Bar-tailed Godwits are a species known for their long non-stop migrations. Year after year, Bar-tailed Godwits traverse the Pacific Ocean from Alaska to New Zealand. This round-trip flight can be over 18,000 miles in length.
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These long migration flights can be extremely grueling and have previously set records for the longest continuous bird flights. In October of 2021, in fact, a male Bar-tailed Godwit set this world record at 8,100 miles without stopping. This same bird, in doing so, beat his personal record of 7,500 continuous miles during his previous autumn migration.
Now, the 2022 migration season brings a brand new record. This time, the record-setting journey was made by a young bird who is just five months old. The youngster flew 8,425 miles without stopping for a whopping grand total of eleven days spent continuously on the wing.
This particular Bar-tailed Godwit’s journey is the first tracked migration of a Bar-tailed Godwit from Alaska all the way to Tasmania.
The incredible part is that this particular Godwit seems to have been able to smash the longest non-stop flight record due to a navigational error. Being a young bird who hasn’t flown this migration route before, the Godwit, whose been called “B6” by researchers, cut between New Zealand and Australia and ended up on the wrong side of the country.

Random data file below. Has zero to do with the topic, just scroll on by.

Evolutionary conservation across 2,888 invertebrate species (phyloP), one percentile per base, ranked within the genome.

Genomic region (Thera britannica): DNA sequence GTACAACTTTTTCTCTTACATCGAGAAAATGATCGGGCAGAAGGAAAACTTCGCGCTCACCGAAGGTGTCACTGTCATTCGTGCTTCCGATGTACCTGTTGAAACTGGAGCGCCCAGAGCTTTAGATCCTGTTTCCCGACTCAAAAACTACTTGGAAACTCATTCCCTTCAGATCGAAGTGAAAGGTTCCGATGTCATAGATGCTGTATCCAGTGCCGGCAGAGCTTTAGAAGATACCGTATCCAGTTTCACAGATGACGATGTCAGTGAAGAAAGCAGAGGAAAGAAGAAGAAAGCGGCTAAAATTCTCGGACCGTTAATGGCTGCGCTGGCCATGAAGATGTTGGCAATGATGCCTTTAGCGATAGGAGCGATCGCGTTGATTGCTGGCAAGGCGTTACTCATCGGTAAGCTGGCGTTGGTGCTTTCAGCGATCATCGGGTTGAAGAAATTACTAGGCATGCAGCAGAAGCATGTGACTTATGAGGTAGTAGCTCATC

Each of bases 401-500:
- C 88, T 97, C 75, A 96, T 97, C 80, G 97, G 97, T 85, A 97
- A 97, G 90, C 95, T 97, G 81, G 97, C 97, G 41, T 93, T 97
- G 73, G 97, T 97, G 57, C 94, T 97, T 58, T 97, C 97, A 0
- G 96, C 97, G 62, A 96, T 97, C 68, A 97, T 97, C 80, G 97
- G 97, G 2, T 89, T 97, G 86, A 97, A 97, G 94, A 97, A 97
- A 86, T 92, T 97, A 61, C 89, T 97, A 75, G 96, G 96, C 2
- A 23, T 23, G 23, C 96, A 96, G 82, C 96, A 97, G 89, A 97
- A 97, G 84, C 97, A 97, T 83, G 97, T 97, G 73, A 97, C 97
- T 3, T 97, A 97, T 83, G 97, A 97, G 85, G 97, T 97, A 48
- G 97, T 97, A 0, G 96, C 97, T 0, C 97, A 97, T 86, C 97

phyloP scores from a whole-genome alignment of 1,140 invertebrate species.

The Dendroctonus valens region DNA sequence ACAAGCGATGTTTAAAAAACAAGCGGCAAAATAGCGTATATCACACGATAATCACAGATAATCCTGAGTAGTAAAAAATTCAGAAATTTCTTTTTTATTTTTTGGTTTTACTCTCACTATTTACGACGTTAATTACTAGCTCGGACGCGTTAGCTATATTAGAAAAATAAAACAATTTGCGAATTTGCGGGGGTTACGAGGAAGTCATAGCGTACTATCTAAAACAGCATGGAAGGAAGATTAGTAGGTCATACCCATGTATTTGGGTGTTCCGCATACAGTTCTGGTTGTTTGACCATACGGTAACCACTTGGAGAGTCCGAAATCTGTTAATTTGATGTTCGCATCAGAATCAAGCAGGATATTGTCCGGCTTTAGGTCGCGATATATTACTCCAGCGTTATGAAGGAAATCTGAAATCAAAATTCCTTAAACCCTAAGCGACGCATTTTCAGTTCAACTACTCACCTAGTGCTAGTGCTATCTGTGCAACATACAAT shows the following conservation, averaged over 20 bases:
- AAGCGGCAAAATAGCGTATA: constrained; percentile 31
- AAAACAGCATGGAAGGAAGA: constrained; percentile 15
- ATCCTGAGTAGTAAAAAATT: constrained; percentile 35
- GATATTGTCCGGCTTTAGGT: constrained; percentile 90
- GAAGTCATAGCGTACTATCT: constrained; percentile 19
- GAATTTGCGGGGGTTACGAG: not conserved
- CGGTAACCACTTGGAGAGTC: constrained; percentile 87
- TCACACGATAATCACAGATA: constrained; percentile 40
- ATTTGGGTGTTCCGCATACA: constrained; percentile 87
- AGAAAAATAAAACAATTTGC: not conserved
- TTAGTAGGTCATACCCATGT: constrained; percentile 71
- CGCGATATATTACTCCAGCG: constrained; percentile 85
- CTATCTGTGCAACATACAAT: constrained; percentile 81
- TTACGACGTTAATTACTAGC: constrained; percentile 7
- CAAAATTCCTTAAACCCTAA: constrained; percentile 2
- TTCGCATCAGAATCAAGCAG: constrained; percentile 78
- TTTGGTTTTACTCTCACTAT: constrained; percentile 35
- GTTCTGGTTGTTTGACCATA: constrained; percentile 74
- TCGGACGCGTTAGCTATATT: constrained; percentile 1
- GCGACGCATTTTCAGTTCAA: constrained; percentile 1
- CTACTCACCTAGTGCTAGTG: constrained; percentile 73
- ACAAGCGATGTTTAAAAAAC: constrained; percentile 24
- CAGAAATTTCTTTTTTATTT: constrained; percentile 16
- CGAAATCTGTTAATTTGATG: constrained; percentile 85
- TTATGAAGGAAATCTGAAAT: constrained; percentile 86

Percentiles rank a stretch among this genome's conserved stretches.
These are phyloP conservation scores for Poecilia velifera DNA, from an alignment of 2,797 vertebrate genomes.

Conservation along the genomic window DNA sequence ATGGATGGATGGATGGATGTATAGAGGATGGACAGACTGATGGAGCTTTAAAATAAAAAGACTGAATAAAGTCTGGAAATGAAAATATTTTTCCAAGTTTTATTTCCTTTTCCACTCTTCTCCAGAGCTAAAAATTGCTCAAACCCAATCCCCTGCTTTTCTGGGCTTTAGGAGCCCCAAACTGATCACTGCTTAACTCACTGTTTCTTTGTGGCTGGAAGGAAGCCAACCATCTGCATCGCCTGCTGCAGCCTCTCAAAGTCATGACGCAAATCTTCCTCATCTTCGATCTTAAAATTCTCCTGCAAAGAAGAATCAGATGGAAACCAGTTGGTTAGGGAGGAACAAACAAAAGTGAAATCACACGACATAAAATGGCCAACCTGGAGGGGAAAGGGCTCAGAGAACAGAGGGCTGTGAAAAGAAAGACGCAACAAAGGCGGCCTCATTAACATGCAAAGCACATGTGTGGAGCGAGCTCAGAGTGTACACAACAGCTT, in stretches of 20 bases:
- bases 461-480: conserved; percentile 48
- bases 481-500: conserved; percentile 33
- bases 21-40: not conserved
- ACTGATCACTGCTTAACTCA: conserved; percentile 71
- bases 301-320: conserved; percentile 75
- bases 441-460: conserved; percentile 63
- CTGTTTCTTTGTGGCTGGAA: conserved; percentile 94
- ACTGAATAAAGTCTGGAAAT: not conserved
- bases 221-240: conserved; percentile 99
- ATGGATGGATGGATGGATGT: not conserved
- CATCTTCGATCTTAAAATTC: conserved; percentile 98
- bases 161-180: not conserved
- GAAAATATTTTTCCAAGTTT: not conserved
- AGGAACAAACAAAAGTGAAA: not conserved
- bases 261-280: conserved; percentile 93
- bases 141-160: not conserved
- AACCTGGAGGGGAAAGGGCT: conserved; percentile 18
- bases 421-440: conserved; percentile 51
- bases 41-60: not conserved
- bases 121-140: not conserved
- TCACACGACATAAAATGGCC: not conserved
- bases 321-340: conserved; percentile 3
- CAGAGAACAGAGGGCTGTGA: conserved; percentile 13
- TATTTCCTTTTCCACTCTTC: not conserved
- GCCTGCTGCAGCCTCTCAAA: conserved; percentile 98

This kind of error can be deadly. The reason that Bar-tailed Godwits must fly non-stop on their migration routes is the fact that they cannot land on water. Godwits lack webbed feet and cannot take off from the water if they were to land in it. A typical Godwit migration journey is extremely taxing and can cause the birds to lose as much as half of their body weight by the time they make landfall. Navigational errors can be fatal as birds that grow exhausted or malnourished have no options but to keep flying or perish.
Thanks to his resilience, B6 was able to survive his mistake and carry on until his journey’s end. In the future, with experience behind him, B6’s migration journey should be more familiar and slightly less hazardous, although still quite perilous.
Bar-tailed Godwits are listed as near-threatened and are faced with stark population. B6’s incredible journey highlights both the awe-inspiring endurance of these little shorebirds and the incredibly difficult trials that they face. Fortunately, conservation programs like the one which tracked B6’s migration are working to better understand the Bar-tailed Godwit’s migration patterns and survival challenges. With further education comes more hope and greater opportunities to preserve this exceptional record-smashing species.